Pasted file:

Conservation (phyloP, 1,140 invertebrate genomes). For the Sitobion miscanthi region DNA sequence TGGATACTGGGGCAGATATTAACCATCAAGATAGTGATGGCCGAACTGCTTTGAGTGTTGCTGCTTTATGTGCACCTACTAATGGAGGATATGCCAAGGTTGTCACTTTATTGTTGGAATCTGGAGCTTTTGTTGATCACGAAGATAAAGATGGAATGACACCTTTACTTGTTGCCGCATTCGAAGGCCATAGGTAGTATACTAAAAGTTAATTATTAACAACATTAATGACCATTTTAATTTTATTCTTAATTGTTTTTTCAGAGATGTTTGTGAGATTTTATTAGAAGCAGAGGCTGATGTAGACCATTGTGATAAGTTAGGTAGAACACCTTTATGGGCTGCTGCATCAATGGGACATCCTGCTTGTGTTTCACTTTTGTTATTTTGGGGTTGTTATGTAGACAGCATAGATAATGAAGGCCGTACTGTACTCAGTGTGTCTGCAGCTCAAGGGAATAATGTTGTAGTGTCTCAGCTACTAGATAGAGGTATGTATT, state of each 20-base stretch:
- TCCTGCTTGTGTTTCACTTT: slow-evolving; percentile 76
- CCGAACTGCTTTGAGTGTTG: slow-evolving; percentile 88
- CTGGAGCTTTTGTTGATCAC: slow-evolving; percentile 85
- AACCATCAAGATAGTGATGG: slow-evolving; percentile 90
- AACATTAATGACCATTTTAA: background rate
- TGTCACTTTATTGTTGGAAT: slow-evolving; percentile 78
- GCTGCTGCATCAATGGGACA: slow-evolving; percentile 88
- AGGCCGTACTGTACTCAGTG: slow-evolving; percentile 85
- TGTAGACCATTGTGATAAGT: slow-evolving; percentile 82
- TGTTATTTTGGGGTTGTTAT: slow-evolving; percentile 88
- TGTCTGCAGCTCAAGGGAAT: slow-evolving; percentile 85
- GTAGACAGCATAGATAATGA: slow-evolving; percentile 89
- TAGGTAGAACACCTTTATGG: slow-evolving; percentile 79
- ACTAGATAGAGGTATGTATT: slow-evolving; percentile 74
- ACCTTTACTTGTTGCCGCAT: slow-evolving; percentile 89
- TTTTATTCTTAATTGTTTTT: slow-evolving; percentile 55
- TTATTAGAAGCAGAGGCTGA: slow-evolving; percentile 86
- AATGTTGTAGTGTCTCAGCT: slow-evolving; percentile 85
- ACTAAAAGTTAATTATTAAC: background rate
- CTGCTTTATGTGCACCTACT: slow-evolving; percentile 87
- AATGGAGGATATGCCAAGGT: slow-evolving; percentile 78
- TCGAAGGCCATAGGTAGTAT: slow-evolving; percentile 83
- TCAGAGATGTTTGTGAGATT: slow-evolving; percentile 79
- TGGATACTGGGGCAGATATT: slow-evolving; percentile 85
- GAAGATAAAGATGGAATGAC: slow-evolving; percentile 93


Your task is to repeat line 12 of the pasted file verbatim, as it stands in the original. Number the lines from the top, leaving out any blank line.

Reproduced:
- TGTCTGCAGCTCAAGGGAAT: slow-evolving; percentile 85